OKLAHOMA CITY - The state budget impasse continues with legislative leaders pointing lots of fingers, but getting little accomplished publicly to bridge the nearly $900-million budget gap.

The sticking point continues to be the tax on oil and natural gas production, known as the gross production tax, which could bring in $300-million.

House Democrats say they won’t back a plan to impose a $1.50 tax on tobacco unless, Republicans agree to increase the gross production tax. But, Republicans are not budging because they say the tax increase would hurt oil drilling.

“If you’re doing something to diminish, decrease, not encourage the activity of exploration and production then in the long run you’re hurting yourself,” said Senate President Pro Tempore Mike Schulz. “I am opposed to it.”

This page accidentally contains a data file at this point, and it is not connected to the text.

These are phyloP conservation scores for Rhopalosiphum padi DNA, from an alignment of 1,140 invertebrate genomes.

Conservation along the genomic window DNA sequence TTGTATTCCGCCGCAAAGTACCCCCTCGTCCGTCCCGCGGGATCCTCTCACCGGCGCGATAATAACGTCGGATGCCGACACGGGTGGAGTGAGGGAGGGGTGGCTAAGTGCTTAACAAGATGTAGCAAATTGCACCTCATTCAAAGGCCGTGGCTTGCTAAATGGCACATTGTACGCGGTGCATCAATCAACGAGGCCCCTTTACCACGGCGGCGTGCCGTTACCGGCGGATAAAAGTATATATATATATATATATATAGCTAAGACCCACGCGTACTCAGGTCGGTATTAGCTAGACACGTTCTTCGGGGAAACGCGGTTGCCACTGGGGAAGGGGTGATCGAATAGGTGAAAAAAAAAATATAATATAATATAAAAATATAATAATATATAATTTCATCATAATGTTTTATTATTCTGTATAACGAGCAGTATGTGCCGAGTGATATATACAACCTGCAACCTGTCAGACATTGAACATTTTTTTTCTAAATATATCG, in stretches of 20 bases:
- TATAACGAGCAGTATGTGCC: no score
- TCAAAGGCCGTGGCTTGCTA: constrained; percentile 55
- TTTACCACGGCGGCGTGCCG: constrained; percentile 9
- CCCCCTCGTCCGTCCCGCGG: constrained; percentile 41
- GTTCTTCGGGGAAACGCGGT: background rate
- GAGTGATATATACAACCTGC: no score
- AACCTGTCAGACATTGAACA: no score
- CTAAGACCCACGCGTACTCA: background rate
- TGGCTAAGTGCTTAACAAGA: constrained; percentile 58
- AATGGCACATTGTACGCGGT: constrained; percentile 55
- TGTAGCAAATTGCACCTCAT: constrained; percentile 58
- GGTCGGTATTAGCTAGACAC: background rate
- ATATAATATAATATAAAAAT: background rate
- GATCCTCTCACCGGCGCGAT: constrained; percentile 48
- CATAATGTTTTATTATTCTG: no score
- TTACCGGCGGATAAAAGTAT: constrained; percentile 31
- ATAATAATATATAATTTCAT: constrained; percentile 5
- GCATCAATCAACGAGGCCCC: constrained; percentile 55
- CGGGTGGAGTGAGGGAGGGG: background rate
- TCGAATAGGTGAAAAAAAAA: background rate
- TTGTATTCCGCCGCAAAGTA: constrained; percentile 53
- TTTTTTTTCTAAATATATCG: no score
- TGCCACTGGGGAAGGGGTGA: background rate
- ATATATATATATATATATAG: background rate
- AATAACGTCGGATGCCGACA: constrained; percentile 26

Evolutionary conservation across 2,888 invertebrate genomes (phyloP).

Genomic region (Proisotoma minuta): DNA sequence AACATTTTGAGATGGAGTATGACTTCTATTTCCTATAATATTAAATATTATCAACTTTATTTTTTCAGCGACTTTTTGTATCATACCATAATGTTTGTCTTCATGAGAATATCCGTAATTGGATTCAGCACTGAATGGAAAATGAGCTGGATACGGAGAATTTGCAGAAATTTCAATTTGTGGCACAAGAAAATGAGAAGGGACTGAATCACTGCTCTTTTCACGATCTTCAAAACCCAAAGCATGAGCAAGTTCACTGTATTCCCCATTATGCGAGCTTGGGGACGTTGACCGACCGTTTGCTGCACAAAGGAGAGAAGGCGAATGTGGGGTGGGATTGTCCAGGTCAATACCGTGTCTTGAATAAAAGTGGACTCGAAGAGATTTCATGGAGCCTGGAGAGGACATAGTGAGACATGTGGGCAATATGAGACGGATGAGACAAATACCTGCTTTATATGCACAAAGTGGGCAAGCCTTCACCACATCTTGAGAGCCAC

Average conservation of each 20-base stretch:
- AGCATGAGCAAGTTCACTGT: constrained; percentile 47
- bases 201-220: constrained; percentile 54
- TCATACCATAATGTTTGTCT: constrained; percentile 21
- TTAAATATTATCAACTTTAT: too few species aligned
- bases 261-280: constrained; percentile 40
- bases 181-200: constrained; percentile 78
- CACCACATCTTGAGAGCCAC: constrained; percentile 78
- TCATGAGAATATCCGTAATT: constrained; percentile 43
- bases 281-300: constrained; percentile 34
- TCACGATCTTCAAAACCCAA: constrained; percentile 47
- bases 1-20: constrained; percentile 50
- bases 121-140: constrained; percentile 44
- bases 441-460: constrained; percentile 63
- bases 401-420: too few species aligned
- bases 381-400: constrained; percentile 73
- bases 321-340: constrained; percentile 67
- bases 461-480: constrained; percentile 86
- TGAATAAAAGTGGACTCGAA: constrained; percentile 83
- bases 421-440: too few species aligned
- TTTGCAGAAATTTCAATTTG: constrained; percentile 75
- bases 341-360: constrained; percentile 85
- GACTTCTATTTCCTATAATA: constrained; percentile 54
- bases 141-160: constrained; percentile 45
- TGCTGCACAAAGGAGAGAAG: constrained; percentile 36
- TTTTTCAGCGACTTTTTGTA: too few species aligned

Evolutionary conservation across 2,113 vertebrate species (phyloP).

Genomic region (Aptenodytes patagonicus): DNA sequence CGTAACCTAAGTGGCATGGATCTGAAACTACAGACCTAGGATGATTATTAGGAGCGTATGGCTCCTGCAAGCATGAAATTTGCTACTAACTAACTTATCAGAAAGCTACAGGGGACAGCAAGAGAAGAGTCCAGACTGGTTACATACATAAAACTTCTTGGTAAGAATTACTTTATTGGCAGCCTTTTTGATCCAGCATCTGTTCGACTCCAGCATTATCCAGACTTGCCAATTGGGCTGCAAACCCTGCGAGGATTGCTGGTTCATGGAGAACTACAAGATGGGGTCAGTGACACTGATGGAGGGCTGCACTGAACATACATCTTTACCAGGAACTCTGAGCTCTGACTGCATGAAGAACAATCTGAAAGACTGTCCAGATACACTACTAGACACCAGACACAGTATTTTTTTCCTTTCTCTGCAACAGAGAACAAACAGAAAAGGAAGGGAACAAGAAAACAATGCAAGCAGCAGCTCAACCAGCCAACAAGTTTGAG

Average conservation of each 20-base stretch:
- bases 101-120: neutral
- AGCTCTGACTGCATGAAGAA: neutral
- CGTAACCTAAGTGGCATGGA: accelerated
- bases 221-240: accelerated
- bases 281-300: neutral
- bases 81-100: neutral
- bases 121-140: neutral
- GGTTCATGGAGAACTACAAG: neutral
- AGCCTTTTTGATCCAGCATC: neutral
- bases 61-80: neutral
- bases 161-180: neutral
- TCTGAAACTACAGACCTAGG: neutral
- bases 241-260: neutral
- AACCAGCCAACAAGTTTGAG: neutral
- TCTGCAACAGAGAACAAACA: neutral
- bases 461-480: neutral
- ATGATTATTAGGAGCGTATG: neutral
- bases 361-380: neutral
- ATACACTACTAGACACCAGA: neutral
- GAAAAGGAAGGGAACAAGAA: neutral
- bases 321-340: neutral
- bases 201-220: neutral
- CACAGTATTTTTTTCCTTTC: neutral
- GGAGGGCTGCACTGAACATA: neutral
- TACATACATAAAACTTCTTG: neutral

Republicans plan to raise $4.5 million dollars with changes in tax deductions, but Democrats say they won’t back republicans plan to raise $180-million by raising the gasoline and diesel tax by six cents a gallon.

“I do think there will be a budget passed,” said House Minority Leader Scott Inman (D).  “I think a lot of times in this building you’ve got grown adults who act like 19-year-old college students that wait till the very last minute to cram for their college exam. I think that’s where we are.”

But with just 10-working days left to come to an agreement, not a single revenue raising bill has been sent to the governor.

“The big issue that was brought before the legislature was whether or not to double the fees on coke machines,” said Senator John Sparks (D) Senate Minority Leader. “C’mon.”